NYT Magazine Delivers Must-Read On The GOP's Digital Divide, 2012 Failures

Much has been written about the woeful campaign run by Mitt Romney and the now-widely lambasted gaggle of ancient consultants who've grifted and grafted the GOP into near "obsolescence," but Robert Draper's exegesis on the subject -- for The New York Times magazine this week -- is the Banana Joe of the genre, stacked to the rafters with anecdotes and commentary from the younger, more modern, tech-savvy Republicans who essentially got shut out of the show by a moth-eaten old guard in 2012.

It was not long after the election that elder statesmen of the G.O.P. began offering assurances that all would soon be right. But younger Republicans were not buying it. On Dec. 6, Moffatt addressed an audience of party digital specialists at the R.N.C.’s Capitol Hill Club. Moffatt spoke confidently about how, among other things, the Romney digital team had pretty much all the same tools the Obama campaign possessed. Bret Jacobson was shocked when he read about Moffatt’s claim the next day. “That’s like saying, ‘This Potemkin village will bring us all prosperity!’” Jacobson told me. “There’s something to be said for putting on a happy face — except when it makes you sound like Baghdad Bob.”

A few days after the Moffatt gathering, the R.N.C.’s chairman, Reince Priebus, announced that the committee would conduct a wide-ranging investigation — called the Growth and Opportunity Project — into the ways the party was going astray. To guide the investigation were familiar names, like the former Bush White House press secretary Ari Fleischer, the longtime Florida operative Sally Bradshaw and the R.N.C. veteran Henry Barbour. Erik Telford, the 28-year-old founder of the RightOnline bloggers’ convention, told me that he found himself wondering aloud: “Do you want an aggressive investigation from people who’ve built their careers on asking skeptical questions? Or do you want a report from people who are symptomatic of what’s gone wrong?”

"Moffatt" refers to Zac Moffatt, who ran a digital firm called Targeted Victory that comes off in the piece as clueless, cosseted, and hopelessly outgunned by the Obama campaign's bleeding-edge digital campaign apparatus. On the other side of the divide are reality-facing GOP pollster Kristen Soltis Anderson (whose focus groups of obtainable voters told her that they'd vote for Republicans if they'd do things like, “Don’t be so right wing!") and Patrick Ruffini (a Peyton Manning-level political strategist who, like Peyton's dad, has been stuck playing for the political equivalent of 1970's Saints). Joining them are the folks at Red Edge, a digital consultancy shop that spent all of 2012 warning Republicans they were screwing up and getting the Cassandra treatment in return, who now enjoy twisting the knife in the sides of those that spurned them.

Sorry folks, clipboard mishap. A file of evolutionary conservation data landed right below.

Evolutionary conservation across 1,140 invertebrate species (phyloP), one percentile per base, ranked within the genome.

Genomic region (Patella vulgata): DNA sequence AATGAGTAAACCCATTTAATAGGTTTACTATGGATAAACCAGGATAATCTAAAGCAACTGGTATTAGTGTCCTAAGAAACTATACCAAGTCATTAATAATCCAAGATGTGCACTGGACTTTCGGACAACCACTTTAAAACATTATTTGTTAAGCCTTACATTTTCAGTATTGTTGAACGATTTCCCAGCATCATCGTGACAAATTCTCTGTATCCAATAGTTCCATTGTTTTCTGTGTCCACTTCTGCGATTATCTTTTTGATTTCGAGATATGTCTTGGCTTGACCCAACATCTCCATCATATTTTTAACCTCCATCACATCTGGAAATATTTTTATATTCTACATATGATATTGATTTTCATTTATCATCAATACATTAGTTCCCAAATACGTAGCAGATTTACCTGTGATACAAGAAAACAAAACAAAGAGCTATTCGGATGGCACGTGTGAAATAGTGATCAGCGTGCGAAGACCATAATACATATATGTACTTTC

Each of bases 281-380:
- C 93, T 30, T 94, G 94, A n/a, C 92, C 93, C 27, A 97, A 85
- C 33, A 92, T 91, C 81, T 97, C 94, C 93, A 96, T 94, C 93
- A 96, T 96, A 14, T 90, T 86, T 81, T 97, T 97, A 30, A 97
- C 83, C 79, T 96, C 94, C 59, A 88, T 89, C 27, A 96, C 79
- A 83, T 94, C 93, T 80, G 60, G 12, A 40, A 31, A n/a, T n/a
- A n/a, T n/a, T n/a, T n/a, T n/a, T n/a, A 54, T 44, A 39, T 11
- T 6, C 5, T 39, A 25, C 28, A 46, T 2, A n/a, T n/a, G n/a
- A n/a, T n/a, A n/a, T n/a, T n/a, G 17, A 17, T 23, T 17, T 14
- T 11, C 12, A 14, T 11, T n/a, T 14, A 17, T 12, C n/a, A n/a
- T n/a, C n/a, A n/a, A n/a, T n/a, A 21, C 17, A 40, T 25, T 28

Along the way, David Plouffe shows up, itching to take on the 2004 team that re-elected George W. Bush. (Plouffe: "You know how in fantasy baseball you imagine putting up your team against the 1927 Yankees?") And, speaking of baseball, we also learn that when Ken Mehlman (presented here as the real brains behind Bush's re-election) ran the RNC, he insisted that his staff read "Moneyball." That's relevant to our interests because it was "Moneyball's" Bill James who HuffPost's own Sam Stein reached out to in June of last year for his advice on taking on well-funded super PACs. (Perhaps, in the case of Karl Rove's American Crossroads, his advice should be amended to, "Show up and wait for them to fail, miserably.")

At any rate, Draper's whole piece is a gem, but this throwaway line alone achieves iconic status in the annals of Beltway journalism:

Upon graduating from college, [Kristen Soltis Anderson] became the lead singer of the Frustrations, a rock-ska group that folded, as only a D.C.-based band could, when one member decided to attend law school and another needed more time to study for the bar exam.

Robert Draper is deep inside this culture. Best in show, sir!

Can the Republicans be Saved From Obsolescence? [NY Times Magazine]

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